I’m tacitly categorizing The Floating Opera as “post-modern,” but that’s mostly because of when it was written. If anything, the novel feels like it belongs with the actual Moderns. These labels can be vexing, and are the bane of academia. What are we talking about? An era? A group of people? Are there actual stylistic indicators which denote what is “Modern-with-a-capital-M” and what is just a book written in the twenties? The answer is an insufferable yes to all that. I just spent way too much time talking about things other than this book, though, so that discussion will have to wait. The reason I bring these labels up in the first place is because you could have told me The Floating Opera was written in the time it was set, which is June 23rd or 24th, 1937, and I’d have believed you. The narrator is perhaps taking a more forward role than is usual for Modernism, but the kind of things Barth writes about are just a continuation of what was happening earlier in the century.
The subject matter of this novel is perhaps not what you’d expect from the era if you take the surface-level estimation of the culture at the time. One of the cornerstones of the novel is an open-marriage situation that Todd finds himself in the middle of. Harrison and Jane Mack are married and in love, but for whatever reason they decide to bring Todd into their love life. So Jane becomes Todd’s mistress. The couple rather forces themselves on him, actually. Probably the best example of the novel’s humor is Todd’s reaction to this, which is to claim that yeah, sure, he’s down but be gentle because he’s still a virgin. Which is exactly the kind of thing the Macks wanted to hear, never mind that it’s a lie. The fun thing about The Floating Opera is that the narrator is constantly dipping back in time to reveal further events which had a marked effect on Todd. He tells the story of hooking up with Jane (with Harrison’s approval) first, and plays the virgin lie straight. Then later on, oh yeah, of course I wasn’t, I went to college you know. The structure of the narrative becomes rather an overwrought metaphor.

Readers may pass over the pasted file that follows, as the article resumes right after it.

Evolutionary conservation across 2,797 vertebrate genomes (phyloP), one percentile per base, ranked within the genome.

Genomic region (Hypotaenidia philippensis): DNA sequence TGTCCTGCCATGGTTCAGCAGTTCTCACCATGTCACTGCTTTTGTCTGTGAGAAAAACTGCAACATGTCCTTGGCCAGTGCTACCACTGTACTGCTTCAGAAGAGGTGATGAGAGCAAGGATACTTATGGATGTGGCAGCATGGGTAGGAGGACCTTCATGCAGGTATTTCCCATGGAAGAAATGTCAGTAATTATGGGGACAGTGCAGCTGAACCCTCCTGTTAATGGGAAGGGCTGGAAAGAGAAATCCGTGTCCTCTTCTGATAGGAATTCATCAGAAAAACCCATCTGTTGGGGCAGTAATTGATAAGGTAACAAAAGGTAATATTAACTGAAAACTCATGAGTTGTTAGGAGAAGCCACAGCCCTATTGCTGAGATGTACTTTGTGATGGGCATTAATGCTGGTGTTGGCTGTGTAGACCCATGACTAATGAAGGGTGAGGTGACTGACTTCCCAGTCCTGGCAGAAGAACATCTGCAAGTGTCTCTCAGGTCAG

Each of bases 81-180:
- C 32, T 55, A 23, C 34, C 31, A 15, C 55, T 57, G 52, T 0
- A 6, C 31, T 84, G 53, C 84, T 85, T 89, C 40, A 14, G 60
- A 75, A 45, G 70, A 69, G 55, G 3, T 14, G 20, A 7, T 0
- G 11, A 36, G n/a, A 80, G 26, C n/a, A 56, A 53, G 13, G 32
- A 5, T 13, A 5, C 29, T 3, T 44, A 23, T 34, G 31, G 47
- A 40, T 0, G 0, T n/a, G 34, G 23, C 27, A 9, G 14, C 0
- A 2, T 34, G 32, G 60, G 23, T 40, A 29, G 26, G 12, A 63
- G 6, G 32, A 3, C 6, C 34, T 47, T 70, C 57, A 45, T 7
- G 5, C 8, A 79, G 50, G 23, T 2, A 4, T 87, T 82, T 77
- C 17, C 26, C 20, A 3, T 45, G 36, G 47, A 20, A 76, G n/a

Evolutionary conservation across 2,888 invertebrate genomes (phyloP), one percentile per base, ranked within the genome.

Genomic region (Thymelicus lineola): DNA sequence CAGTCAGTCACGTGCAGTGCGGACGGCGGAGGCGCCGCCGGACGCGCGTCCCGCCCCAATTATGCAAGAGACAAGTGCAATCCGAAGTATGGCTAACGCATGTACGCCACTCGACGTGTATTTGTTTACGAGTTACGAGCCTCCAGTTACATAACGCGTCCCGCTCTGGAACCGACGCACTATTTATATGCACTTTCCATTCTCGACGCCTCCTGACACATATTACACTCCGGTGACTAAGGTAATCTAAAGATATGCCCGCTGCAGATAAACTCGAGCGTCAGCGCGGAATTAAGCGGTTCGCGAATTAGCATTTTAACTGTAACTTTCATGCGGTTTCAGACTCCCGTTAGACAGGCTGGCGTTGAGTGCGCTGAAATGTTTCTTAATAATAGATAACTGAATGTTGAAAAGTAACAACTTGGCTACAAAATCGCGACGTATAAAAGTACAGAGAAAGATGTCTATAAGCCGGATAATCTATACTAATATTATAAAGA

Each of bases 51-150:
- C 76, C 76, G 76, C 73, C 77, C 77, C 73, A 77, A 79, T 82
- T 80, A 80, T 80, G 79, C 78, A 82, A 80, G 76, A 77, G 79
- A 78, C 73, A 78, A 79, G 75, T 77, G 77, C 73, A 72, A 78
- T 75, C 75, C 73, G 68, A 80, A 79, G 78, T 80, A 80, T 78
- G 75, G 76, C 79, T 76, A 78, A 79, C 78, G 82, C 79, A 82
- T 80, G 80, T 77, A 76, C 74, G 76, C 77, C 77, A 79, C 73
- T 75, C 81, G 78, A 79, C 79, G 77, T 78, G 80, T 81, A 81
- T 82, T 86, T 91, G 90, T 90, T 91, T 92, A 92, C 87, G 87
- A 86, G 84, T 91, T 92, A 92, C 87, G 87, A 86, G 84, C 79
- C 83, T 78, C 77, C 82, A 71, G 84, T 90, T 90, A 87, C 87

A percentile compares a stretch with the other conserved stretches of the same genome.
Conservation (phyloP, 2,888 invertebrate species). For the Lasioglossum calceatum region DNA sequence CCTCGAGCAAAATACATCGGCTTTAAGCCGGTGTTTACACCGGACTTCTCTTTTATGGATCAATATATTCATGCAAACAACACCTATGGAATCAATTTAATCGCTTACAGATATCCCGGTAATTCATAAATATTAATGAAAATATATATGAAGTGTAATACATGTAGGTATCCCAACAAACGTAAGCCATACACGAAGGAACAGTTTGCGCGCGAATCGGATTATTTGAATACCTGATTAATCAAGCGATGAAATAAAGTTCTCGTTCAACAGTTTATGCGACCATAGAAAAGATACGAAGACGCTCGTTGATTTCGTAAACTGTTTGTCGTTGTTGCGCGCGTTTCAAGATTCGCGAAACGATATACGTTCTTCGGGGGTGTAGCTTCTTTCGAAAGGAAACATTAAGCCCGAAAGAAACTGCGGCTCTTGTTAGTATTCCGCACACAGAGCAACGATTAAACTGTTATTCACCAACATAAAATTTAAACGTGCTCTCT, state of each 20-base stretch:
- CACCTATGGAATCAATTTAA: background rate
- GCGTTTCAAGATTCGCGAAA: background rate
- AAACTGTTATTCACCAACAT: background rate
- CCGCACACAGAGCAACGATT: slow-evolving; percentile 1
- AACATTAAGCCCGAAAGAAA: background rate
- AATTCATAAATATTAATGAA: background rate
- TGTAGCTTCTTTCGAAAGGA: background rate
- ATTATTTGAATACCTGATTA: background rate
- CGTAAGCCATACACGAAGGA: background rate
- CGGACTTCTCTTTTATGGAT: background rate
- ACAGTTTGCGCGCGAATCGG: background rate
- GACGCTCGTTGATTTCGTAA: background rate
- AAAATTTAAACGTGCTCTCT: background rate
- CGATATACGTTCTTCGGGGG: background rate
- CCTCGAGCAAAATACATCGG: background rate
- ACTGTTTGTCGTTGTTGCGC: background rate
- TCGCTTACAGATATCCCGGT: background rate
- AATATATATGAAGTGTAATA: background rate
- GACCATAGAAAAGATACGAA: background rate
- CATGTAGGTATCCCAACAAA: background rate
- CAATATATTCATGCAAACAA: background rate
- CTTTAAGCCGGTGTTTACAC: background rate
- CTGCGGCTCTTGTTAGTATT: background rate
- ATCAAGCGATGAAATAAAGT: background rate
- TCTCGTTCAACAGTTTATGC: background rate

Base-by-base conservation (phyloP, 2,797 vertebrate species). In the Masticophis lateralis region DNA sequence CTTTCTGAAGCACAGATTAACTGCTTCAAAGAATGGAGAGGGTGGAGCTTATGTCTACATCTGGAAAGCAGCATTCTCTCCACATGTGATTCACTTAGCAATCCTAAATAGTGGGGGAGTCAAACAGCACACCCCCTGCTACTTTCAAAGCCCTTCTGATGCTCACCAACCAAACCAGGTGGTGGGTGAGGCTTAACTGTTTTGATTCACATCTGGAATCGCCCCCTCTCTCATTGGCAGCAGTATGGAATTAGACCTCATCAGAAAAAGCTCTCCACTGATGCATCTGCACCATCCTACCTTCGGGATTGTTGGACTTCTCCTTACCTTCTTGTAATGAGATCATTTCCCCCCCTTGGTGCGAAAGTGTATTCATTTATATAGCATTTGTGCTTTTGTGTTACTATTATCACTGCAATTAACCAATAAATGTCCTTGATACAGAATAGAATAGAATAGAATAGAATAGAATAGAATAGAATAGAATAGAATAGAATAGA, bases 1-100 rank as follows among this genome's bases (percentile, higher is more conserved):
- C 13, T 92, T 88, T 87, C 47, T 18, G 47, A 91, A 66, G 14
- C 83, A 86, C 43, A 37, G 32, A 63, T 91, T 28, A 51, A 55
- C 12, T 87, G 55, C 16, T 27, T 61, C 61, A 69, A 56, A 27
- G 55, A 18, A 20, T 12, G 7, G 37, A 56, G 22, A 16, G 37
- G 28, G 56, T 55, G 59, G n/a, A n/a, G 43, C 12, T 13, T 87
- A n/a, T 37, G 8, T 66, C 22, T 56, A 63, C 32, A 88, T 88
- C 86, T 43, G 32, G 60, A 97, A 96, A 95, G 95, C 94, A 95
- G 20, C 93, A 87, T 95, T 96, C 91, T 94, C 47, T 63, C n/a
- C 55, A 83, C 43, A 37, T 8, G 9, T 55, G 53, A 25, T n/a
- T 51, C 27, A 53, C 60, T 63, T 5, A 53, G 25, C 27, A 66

It’s in the title, you see, and Barth states his intention rather bluntly. The Floating Opera is of course the title, but it’s in reference to a riverboat which floats down a river and puts on shows. In the novel itself, the Floating Opera shows up towards the end, when Todd half-heartedly tries to kill himself. In the metaphor, it’s a boat that floats downstream while the show goes on, so people can take in bits and pieces of the narrative. That’s what’s happening here, and okay, sure. This is Barth’s first novel and he was going for it. This kind of thing, in addition to the rather leaden philosophical bits, drag the novel down. It’s incongruous to the overall comic tone of the story, the ridiculous events that Todd is narrating. The book moves from a scene of Todd the teenager going into hysterics while having sex for the first time because he made the mistake of looking in the mirror while doing it to rather grim discussions of existential nihilism. There’s no balance between these two things, you know? The tone swings all over the place, and frankly the writing isn’t deft enough to make the tonal dissonance seem purposeful. Like I said, this a first novel, and it shows.
Still, these are tricky things to talk about in 1950’s America. Clearly, something like The Floating Opera is never going to shock on the level of something like Naked Lunch. Todd is a prim little choir boy in comparison to anything happening in that horrorshow of a book. Still, the frank discussions of the pointlessness of human actions in a large and indifferent world do not slot into our general understanding of mid-century America. France, maybe, but not America. Yet here is Todd Andrews, who nearly offs himself out of moral obligation to his philosophical understandings. Well, that’s what he tells himself. This dude had a lot of traumatic things happen to him which he tries to brush off as “well, that’s life.” Todd is not a well-adjusted man, probably like most of his countrymen. Whether living in the 30’s or the 50’s, these people were still adjusting to the post-apocalypse. It’s easy to envision an entire nation going on with its routine while blatantly ignoring their collective trauma, just like weird old Todd Andrews.